Most responsible pet owners know the hidden dangers in their homes when it comes to keeping their pets safe.
They keep everything they know is deadly to dogs far out of their reach.
Many dogs would prefer to eat what their humans eat, of course; hamburgers, hot dogs, steaks and potatoes.
Some dogs even love green salad stuff.
But, if you do your research, you know even things that are considered healthy for us humans can kill a dog pretty quickly. Especially small dogs.
You have to keep a running list in your head of all the do’s and don’ts of allowing your pet to eat human foods.
Bananas and strawberries get the green light. Avocados, grapes, and raisins get a brilliant flashing red light.
Unfortunately, most foods don’t come with any warning labels telling you how very dangerous they can be for your dog. You have to do the research!
But even if we know something is bad for our dogs, that doesn’t mean that they won’t still try to eat them.
The smell of chocolate can drive a dog nuts (the same as it does for me!) yet even a small bit of chocolate can kill a dog.
Peanut butter is another common human food that can be toxic to dogs. Some brands contain xylitol, a chemical sweetener…and therein lay the demise of one poor pup named Luna.
A very sad family learned the hard way that xylitol can find its way into almost anything these days:
They left their golden retriever, Luna, alone in their house while they were running errands.
This was something they had done since she was a puppy, never with any ill effects.
They thought they had their house dog-proofed, with anything dangerous well out of her reach.
And Luna was a good dog; she rarely went about eating everything in sight.
But still, being a typical dog, Luna got hungry, so she wandered around their home looking for something to eat.
Tragically, those hunger pains ended up literally being the death of Miss Luna.
She happened up on a container of Ice Breakers lemon-flavored chewing gum and this was very bad news indeed.
While eating regular gum isn’t usually fatal for dogs, this sugar-free type contained xylitol.
Luna’s family had no idea that their pooch had gotten into the pack of Ice Breakers gum—nor did they know what would happen to her after eating it.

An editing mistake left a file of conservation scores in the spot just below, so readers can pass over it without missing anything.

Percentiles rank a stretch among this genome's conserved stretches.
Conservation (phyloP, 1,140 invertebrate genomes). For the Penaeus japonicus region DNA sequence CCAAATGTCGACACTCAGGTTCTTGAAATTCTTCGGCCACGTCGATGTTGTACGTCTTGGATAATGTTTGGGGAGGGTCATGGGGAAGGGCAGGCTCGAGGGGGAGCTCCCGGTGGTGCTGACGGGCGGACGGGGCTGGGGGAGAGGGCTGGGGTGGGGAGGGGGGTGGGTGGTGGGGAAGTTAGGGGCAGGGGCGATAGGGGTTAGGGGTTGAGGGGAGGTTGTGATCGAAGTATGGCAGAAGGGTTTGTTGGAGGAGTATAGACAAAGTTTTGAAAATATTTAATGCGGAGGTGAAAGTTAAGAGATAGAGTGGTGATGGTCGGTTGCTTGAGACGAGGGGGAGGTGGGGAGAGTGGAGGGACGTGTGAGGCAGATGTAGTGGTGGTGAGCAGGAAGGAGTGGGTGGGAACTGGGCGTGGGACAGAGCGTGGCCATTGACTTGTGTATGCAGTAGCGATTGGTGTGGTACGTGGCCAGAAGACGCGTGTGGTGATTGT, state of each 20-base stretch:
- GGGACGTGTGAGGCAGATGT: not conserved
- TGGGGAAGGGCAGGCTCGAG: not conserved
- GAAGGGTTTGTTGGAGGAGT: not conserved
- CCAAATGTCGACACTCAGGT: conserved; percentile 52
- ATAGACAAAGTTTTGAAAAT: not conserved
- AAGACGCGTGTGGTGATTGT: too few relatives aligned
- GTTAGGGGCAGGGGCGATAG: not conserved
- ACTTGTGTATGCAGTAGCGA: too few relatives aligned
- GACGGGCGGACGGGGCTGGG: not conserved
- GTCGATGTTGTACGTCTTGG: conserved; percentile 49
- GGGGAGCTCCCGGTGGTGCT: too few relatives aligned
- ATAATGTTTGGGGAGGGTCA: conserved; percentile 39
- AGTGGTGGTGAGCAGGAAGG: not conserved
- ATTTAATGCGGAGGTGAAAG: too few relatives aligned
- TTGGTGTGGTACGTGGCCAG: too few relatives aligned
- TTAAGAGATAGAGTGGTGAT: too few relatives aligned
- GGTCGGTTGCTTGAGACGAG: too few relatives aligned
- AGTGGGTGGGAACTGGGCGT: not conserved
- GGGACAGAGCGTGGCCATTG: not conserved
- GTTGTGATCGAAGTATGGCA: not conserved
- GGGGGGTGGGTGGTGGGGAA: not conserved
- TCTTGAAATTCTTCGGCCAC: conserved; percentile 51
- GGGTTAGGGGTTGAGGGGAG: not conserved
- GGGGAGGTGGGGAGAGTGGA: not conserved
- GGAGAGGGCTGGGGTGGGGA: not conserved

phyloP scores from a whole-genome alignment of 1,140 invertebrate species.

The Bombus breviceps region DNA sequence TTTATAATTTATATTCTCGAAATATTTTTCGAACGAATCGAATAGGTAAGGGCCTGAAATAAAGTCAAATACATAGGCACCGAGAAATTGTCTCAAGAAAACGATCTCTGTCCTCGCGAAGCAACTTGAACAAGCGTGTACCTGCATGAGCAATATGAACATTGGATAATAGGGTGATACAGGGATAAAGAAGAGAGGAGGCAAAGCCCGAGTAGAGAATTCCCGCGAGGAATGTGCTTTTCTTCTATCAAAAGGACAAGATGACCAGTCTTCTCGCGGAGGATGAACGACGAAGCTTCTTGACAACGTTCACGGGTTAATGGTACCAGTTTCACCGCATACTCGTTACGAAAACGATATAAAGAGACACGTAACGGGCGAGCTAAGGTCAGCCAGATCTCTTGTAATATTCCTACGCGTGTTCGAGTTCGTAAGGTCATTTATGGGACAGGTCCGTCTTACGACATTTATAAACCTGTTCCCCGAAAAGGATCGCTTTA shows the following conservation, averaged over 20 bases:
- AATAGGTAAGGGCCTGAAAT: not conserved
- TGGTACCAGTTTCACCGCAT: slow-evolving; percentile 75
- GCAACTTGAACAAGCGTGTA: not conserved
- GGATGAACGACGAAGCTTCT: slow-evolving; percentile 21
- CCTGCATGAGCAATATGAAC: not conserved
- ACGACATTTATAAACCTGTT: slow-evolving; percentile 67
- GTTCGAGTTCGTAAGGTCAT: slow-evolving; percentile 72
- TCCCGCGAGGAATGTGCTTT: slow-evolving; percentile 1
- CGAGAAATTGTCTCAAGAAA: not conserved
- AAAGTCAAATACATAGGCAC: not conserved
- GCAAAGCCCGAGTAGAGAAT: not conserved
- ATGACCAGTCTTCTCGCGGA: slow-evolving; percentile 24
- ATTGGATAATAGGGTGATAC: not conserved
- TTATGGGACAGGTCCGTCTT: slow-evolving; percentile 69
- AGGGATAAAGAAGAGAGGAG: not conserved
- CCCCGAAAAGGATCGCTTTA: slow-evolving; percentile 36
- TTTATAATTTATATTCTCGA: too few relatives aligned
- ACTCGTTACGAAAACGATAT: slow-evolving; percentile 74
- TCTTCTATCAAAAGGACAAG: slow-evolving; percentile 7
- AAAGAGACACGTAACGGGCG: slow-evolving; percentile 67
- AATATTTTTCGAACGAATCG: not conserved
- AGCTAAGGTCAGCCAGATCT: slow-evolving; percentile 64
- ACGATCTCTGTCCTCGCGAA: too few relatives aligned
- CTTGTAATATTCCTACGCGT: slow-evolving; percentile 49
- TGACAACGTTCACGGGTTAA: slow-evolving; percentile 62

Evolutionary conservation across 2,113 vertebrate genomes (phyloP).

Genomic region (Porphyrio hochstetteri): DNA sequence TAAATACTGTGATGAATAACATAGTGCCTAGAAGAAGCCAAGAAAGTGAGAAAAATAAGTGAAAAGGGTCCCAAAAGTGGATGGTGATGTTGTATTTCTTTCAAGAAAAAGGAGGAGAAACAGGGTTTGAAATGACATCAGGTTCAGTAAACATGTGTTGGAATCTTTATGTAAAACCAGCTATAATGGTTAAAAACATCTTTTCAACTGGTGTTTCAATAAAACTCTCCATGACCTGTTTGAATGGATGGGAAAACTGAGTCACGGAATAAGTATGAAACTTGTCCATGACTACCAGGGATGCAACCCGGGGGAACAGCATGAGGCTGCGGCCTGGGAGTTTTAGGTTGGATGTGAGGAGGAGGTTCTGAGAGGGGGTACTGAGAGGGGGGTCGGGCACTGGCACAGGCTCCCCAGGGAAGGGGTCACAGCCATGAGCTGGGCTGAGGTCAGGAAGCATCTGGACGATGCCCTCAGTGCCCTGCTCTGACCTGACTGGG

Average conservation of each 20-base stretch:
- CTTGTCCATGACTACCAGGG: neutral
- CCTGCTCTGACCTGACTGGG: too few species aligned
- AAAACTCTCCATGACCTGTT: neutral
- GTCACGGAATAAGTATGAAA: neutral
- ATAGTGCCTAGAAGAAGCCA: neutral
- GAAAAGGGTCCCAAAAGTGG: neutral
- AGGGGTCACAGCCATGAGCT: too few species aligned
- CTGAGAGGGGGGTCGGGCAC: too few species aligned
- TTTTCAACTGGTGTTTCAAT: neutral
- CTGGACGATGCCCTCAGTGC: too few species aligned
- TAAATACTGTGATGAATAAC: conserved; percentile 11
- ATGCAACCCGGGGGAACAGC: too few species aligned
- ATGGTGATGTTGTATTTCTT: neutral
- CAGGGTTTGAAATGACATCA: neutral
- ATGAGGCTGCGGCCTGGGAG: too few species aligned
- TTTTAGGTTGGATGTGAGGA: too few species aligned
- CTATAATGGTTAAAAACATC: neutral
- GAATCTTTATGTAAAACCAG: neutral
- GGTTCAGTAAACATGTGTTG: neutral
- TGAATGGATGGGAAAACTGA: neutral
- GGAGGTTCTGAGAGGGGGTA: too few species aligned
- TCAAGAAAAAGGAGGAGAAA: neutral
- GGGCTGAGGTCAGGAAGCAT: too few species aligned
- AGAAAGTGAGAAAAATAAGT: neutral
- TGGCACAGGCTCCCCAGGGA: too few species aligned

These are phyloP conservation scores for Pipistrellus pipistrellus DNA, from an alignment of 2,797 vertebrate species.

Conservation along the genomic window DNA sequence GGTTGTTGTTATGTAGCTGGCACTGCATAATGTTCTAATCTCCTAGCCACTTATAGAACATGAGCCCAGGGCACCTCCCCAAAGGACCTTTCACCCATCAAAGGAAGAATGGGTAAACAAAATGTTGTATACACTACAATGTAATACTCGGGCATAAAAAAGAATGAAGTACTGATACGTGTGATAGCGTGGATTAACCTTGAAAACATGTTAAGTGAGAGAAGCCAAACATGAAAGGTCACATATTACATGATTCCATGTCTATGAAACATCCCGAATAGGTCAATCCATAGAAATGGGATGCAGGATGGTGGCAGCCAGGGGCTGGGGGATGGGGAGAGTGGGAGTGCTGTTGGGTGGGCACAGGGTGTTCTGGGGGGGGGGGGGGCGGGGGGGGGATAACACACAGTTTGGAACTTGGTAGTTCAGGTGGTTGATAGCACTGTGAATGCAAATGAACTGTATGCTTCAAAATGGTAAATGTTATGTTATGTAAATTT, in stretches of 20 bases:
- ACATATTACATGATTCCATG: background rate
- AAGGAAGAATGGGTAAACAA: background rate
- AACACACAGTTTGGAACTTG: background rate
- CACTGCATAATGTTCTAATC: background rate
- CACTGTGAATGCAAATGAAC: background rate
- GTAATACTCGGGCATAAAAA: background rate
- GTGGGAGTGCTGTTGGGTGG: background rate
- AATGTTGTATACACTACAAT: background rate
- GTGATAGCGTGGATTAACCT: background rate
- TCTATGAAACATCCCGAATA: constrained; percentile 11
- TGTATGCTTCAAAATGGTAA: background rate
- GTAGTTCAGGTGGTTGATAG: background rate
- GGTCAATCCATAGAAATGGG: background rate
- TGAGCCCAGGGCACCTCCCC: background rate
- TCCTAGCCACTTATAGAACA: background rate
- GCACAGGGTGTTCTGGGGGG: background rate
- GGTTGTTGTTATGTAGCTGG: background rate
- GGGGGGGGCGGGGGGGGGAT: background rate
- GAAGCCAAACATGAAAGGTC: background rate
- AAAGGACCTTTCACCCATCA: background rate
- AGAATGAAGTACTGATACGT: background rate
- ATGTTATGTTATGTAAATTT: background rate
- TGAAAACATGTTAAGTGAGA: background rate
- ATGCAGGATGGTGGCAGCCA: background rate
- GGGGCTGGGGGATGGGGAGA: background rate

But, after munching on only a couple pieces, she became very sick.
By the time her family returned home, she was obviously in great distress.
Different dogs show different symptoms, but there was no way anyone could miss seeing how very sick she was.
They raced her to an emergency vet; as soon as the vet heard what she had eaten, he checked out the ingredients label.
When they saw the word xylitol, their hearts sank. They knew the news they were going to have to give the frantic family would break their heart.
Xylitol causes liver damage, and it is irreversible. There was no way that even the most heroic measures could save Luna’s life.
Sadly, the death from xylitol can take a long time and is very painful, so they would have to tell Luna’s family the worst possible news:
They were going to have to make the decision to humanely euthanize their dear sweet friend.
More and more cases around the country are popping up; dogs that owners thought were in a dog-proofed environment finding even very small amounts of xylitol and dying.
Please do your part and forward this story to your social media groups!
Tell your friends to be sure their pet can’t find anything with xylitol in it: Peanut butter, chewing gum, sugar-free candies…it can be hidden in almost anything.
Condolences to Luna’s family for their great loss. May it make their sorrow a little less, knowing that Luna didn’t die in vain.
Indeed, her story may save countless lives by warning other pet owners!